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What Went Wrong With Mighty No. 9

If you're a fan of platforming games, chances are you enjoy the Mega Man series. It's a classic example of the genre that offers some intense challenge and exciting action. While it's true that there are plenty of Mega Man games you can play, there's always a demand for more titles like it. That's why Keiji Inafune, the Blue Bomber's creator, crowdfunded a new game that was much like the Mega Man franchise. Unfortunately, that crowdfunded project wound up disappointing everyone. It was a game called Mighty No. 9.


The game garnered a lot of attention, but it was an overhyped mess that ended up being quite terrible. It's likely that Inafune was more disappointed in Mighty No. 9 than any other project in his portfolio. It failed to meet deadlines, and the numerous delays upset fans everywhere. What went wrong?

This is what happened to Mighty No. 9 that made it a total flop.

How far the mighty have fallen

According to Uproxx writer Nathan Birch, Mighty No. 9 didn't just have a rough launch: The game had a "rocky development" as well. Its Kickstarter campaign exceeded expectations, raking in a whopping $4 million and overpromising an abundance of lofty stretch goals.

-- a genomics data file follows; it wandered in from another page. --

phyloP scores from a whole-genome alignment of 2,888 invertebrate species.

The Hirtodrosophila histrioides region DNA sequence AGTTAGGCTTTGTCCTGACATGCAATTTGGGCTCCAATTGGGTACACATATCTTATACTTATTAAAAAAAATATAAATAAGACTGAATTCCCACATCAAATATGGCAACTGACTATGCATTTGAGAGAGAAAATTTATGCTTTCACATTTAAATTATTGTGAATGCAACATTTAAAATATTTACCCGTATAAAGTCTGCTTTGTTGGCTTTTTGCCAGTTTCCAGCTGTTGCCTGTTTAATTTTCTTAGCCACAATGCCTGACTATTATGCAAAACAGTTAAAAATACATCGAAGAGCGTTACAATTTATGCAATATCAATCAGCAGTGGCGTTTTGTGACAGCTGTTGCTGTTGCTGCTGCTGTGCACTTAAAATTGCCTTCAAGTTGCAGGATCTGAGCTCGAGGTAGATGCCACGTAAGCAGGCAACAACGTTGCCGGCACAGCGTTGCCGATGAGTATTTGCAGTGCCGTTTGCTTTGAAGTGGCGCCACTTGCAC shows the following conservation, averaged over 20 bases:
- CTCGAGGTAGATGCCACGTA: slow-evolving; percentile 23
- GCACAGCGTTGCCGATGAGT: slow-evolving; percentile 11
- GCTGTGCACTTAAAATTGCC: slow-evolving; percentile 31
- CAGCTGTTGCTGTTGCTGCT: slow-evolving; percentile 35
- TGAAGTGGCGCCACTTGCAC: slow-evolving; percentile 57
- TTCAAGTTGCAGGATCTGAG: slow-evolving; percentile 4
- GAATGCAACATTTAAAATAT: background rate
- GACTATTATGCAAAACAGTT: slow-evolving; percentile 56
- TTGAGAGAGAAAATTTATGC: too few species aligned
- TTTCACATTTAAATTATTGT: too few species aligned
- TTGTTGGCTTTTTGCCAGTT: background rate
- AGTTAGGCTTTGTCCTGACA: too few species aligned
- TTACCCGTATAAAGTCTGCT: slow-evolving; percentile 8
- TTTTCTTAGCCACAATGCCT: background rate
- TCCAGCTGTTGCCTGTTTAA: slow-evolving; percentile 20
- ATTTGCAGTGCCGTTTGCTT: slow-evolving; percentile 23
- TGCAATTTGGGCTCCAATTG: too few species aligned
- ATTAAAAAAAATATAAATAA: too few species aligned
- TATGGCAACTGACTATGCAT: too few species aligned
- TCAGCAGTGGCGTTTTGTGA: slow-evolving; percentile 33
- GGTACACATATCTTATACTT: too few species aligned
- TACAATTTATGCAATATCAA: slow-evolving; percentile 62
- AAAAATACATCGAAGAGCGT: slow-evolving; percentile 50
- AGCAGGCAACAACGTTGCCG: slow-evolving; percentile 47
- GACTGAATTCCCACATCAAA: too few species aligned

What was originally slated for 2015 got pushed out over a year later, with a lot of ill will generated along the way. It started when the developers returned to their backers for even more dough. Considering how the project blasted its initial goal, such a request came off as greedy, and gamers weren't buying it. To make matters worse, Inafune launched another Kickstarter before completing Mighty No. 9an unfortunate move that pretty much doomed the project.

Regardless, development continued to the point where it was allegedly near completion and on track to meeting its projected launch date. Four delays and an awful trailer later, and the game released to paltry fanfare. The creators managed to do everything wrong they could have possibly done, delivering a game that wasn't even good.


Mighty No. 9 was a mega disappointment

When Mighty No. 9 finally landed, not only did it fail to live up to expectations, but it failed to stand out at all. In his review for IGN, Vince Ingenito said, "Mighty No. 9 doesn't seem to have a good sense of what was fun about Mega Man, or 2D action-platformers in general." Ollie Barder of Forbes found the level design to be incredibly flawed, the bosses too difficult to enjoy the core mechanics, and the visuals disappointing. GamesBeat's Mike Minotti called it "a bland, frustrating game that doesn't deserve to succeed Mega Man." The gameplay wasn't the only problem, however.


Things were bad for those who funded the project. Not only were some backers having issues actually getting the game upon release, but there was a problem with one of the rewards. For $60, fans could get a box and manual in the style of NES or Famicom packaging.

This item was delayed even longer than the game, and when it arrived, those who opted for the Famicom version found that the manual was bigger than the box. Mighty No. 9 was truly a disaster from the beginning to the bitter end.